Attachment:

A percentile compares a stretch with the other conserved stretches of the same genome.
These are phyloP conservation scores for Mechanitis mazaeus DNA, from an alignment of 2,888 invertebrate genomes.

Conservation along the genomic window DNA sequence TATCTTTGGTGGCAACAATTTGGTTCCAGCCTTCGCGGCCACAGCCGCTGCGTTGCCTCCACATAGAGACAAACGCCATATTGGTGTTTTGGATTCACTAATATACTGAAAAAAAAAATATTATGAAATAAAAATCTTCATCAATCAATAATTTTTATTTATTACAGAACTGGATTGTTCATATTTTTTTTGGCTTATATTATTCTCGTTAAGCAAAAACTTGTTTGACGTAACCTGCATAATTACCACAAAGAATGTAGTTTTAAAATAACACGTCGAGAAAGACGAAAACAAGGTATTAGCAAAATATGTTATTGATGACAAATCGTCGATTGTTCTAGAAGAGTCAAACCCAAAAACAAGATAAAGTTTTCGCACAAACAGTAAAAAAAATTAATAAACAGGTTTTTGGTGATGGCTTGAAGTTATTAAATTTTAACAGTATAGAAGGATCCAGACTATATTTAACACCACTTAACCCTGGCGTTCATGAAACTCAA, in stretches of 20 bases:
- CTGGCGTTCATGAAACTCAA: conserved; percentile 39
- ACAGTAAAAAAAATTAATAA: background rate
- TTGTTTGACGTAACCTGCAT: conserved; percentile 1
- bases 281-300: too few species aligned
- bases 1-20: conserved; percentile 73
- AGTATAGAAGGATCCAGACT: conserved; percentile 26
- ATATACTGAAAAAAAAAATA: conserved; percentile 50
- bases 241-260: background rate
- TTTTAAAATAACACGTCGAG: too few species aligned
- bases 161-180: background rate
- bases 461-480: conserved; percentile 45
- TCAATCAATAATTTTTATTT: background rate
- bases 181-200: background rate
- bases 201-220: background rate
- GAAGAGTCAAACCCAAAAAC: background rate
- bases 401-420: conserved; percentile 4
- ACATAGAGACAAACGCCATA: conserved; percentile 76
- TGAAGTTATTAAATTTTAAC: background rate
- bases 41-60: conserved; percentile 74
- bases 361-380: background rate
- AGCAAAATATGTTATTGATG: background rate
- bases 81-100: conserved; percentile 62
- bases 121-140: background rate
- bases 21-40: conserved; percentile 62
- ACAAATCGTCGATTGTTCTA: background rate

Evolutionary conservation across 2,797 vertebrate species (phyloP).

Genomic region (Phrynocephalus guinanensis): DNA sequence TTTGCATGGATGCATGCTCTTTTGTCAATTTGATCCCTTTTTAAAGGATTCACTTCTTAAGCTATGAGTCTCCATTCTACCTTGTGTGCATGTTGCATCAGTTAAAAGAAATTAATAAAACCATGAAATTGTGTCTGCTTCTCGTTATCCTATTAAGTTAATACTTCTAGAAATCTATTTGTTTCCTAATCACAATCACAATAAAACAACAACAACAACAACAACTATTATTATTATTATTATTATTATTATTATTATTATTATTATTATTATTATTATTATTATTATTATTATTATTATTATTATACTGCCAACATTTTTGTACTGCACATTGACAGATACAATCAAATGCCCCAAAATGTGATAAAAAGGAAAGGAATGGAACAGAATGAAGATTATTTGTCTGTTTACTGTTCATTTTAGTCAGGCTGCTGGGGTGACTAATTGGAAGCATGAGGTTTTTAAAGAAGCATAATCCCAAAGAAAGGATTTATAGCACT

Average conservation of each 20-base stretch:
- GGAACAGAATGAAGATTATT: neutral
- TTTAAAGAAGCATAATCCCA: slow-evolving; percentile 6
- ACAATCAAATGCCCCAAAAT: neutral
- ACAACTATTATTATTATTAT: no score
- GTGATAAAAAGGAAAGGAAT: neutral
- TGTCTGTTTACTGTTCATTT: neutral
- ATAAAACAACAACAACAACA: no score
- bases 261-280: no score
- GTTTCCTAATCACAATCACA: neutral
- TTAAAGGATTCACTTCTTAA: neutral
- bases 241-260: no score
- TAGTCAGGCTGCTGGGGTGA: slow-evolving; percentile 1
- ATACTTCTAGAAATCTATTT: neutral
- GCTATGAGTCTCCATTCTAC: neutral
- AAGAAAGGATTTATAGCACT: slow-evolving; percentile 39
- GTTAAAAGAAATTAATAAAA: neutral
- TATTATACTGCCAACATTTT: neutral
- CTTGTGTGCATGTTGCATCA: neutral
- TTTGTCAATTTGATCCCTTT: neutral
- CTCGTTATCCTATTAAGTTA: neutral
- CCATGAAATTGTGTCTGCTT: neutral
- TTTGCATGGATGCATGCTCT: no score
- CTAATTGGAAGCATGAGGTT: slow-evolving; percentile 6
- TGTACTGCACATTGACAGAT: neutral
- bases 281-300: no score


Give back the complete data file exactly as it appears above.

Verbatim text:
A percentile compares a stretch with the other conserved stretches of the same genome.
These are phyloP conservation scores for Mechanitis mazaeus DNA, from an alignment of 2,888 invertebrate genomes.

Conservation along the genomic window DNA sequence TATCTTTGGTGGCAACAATTTGGTTCCAGCCTTCGCGGCCACAGCCGCTGCGTTGCCTCCACATAGAGACAAACGCCATATTGGTGTTTTGGATTCACTAATATACTGAAAAAAAAAATATTATGAAATAAAAATCTTCATCAATCAATAATTTTTATTTATTACAGAACTGGATTGTTCATATTTTTTTTGGCTTATATTATTCTCGTTAAGCAAAAACTTGTTTGACGTAACCTGCATAATTACCACAAAGAATGTAGTTTTAAAATAACACGTCGAGAAAGACGAAAACAAGGTATTAGCAAAATATGTTATTGATGACAAATCGTCGATTGTTCTAGAAGAGTCAAACCCAAAAACAAGATAAAGTTTTCGCACAAACAGTAAAAAAAATTAATAAACAGGTTTTTGGTGATGGCTTGAAGTTATTAAATTTTAACAGTATAGAAGGATCCAGACTATATTTAACACCACTTAACCCTGGCGTTCATGAAACTCAA, in stretches of 20 bases:
- CTGGCGTTCATGAAACTCAA: conserved; percentile 39
- ACAGTAAAAAAAATTAATAA: background rate
- TTGTTTGACGTAACCTGCAT: conserved; percentile 1
- bases 281-300: too few species aligned
- bases 1-20: conserved; percentile 73
- AGTATAGAAGGATCCAGACT: conserved; percentile 26
- ATATACTGAAAAAAAAAATA: conserved; percentile 50
- bases 241-260: background rate
- TTTTAAAATAACACGTCGAG: too few species aligned
- bases 161-180: background rate
- bases 461-480: conserved; percentile 45
- TCAATCAATAATTTTTATTT: background rate
- bases 181-200: background rate
- bases 201-220: background rate
- GAAGAGTCAAACCCAAAAAC: background rate
- bases 401-420: conserved; percentile 4
- ACATAGAGACAAACGCCATA: conserved; percentile 76
- TGAAGTTATTAAATTTTAAC: background rate
- bases 41-60: conserved; percentile 74
- bases 361-380: background rate
- AGCAAAATATGTTATTGATG: background rate
- bases 81-100: conserved; percentile 62
- bases 121-140: background rate
- bases 21-40: conserved; percentile 62
- ACAAATCGTCGATTGTTCTA: background rate

Evolutionary conservation across 2,797 vertebrate species (phyloP).

Genomic region (Phrynocephalus guinanensis): DNA sequence TTTGCATGGATGCATGCTCTTTTGTCAATTTGATCCCTTTTTAAAGGATTCACTTCTTAAGCTATGAGTCTCCATTCTACCTTGTGTGCATGTTGCATCAGTTAAAAGAAATTAATAAAACCATGAAATTGTGTCTGCTTCTCGTTATCCTATTAAGTTAATACTTCTAGAAATCTATTTGTTTCCTAATCACAATCACAATAAAACAACAACAACAACAACAACTATTATTATTATTATTATTATTATTATTATTATTATTATTATTATTATTATTATTATTATTATTATTATTATTATTATTATACTGCCAACATTTTTGTACTGCACATTGACAGATACAATCAAATGCCCCAAAATGTGATAAAAAGGAAAGGAATGGAACAGAATGAAGATTATTTGTCTGTTTACTGTTCATTTTAGTCAGGCTGCTGGGGTGACTAATTGGAAGCATGAGGTTTTTAAAGAAGCATAATCCCAAAGAAAGGATTTATAGCACT

Average conservation of each 20-base stretch:
- GGAACAGAATGAAGATTATT: neutral
- TTTAAAGAAGCATAATCCCA: slow-evolving; percentile 6
- ACAATCAAATGCCCCAAAAT: neutral
- ACAACTATTATTATTATTAT: no score
- GTGATAAAAAGGAAAGGAAT: neutral
- TGTCTGTTTACTGTTCATTT: neutral
- ATAAAACAACAACAACAACA: no score
- bases 261-280: no score
- GTTTCCTAATCACAATCACA: neutral
- TTAAAGGATTCACTTCTTAA: neutral
- bases 241-260: no score
- TAGTCAGGCTGCTGGGGTGA: slow-evolving; percentile 1
- ATACTTCTAGAAATCTATTT: neutral
- GCTATGAGTCTCCATTCTAC: neutral
- AAGAAAGGATTTATAGCACT: slow-evolving; percentile 39
- GTTAAAAGAAATTAATAAAA: neutral
- TATTATACTGCCAACATTTT: neutral
- CTTGTGTGCATGTTGCATCA: neutral
- TTTGTCAATTTGATCCCTTT: neutral
- CTCGTTATCCTATTAAGTTA: neutral
- CCATGAAATTGTGTCTGCTT: neutral
- TTTGCATGGATGCATGCTCT: no score
- CTAATTGGAAGCATGAGGTT: slow-evolving; percentile 6
- TGTACTGCACATTGACAGAT: neutral
- bases 281-300: no score